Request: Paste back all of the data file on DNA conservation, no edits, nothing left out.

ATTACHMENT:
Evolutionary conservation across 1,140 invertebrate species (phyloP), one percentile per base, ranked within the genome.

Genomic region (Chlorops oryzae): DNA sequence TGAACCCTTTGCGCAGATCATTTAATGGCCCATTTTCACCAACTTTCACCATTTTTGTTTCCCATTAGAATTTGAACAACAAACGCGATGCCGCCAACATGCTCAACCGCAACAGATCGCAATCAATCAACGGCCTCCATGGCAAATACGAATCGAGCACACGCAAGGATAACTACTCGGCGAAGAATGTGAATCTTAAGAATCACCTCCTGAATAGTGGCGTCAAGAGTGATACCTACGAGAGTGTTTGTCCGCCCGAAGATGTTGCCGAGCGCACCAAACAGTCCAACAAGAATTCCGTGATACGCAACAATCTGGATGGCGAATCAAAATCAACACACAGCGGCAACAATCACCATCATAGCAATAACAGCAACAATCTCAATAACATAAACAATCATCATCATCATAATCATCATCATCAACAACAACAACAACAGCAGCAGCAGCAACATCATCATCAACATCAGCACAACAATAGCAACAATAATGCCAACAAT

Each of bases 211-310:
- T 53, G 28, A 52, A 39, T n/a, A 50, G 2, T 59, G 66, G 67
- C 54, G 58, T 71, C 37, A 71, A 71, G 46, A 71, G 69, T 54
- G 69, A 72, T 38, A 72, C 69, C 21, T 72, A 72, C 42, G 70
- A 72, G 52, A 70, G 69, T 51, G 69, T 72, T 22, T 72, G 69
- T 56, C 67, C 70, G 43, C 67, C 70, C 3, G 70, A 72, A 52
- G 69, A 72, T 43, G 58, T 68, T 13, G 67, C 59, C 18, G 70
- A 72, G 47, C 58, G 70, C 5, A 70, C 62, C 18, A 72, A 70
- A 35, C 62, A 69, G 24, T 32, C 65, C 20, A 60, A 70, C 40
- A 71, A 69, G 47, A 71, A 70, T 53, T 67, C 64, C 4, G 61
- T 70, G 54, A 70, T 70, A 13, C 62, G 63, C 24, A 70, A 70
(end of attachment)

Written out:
Evolutionary conservation across 1,140 invertebrate species (phyloP), one percentile per base, ranked within the genome.

Genomic region (Chlorops oryzae): DNA sequence TGAACCCTTTGCGCAGATCATTTAATGGCCCATTTTCACCAACTTTCACCATTTTTGTTTCCCATTAGAATTTGAACAACAAACGCGATGCCGCCAACATGCTCAACCGCAACAGATCGCAATCAATCAACGGCCTCCATGGCAAATACGAATCGAGCACACGCAAGGATAACTACTCGGCGAAGAATGTGAATCTTAAGAATCACCTCCTGAATAGTGGCGTCAAGAGTGATACCTACGAGAGTGTTTGTCCGCCCGAAGATGTTGCCGAGCGCACCAAACAGTCCAACAAGAATTCCGTGATACGCAACAATCTGGATGGCGAATCAAAATCAACACACAGCGGCAACAATCACCATCATAGCAATAACAGCAACAATCTCAATAACATAAACAATCATCATCATCATAATCATCATCATCAACAACAACAACAACAGCAGCAGCAGCAACATCATCATCAACATCAGCACAACAATAGCAACAATAATGCCAACAAT

Each of bases 211-310:
- T 53, G 28, A 52, A 39, T n/a, A 50, G 2, T 59, G 66, G 67
- C 54, G 58, T 71, C 37, A 71, A 71, G 46, A 71, G 69, T 54
- G 69, A 72, T 38, A 72, C 69, C 21, T 72, A 72, C 42, G 70
- A 72, G 52, A 70, G 69, T 51, G 69, T 72, T 22, T 72, G 69
- T 56, C 67, C 70, G 43, C 67, C 70, C 3, G 70, A 72, A 52
- G 69, A 72, T 43, G 58, T 68, T 13, G 67, C 59, C 18, G 70
- A 72, G 47, C 58, G 70, C 5, A 70, C 62, C 18, A 72, A 70
- A 35, C 62, A 69, G 24, T 32, C 65, C 20, A 60, A 70, C 40
- A 71, A 69, G 47, A 71, A 70, T 53, T 67, C 64, C 4, G 61
- T 70, G 54, A 70, T 70, A 13, C 62, G 63, C 24, A 70, A 70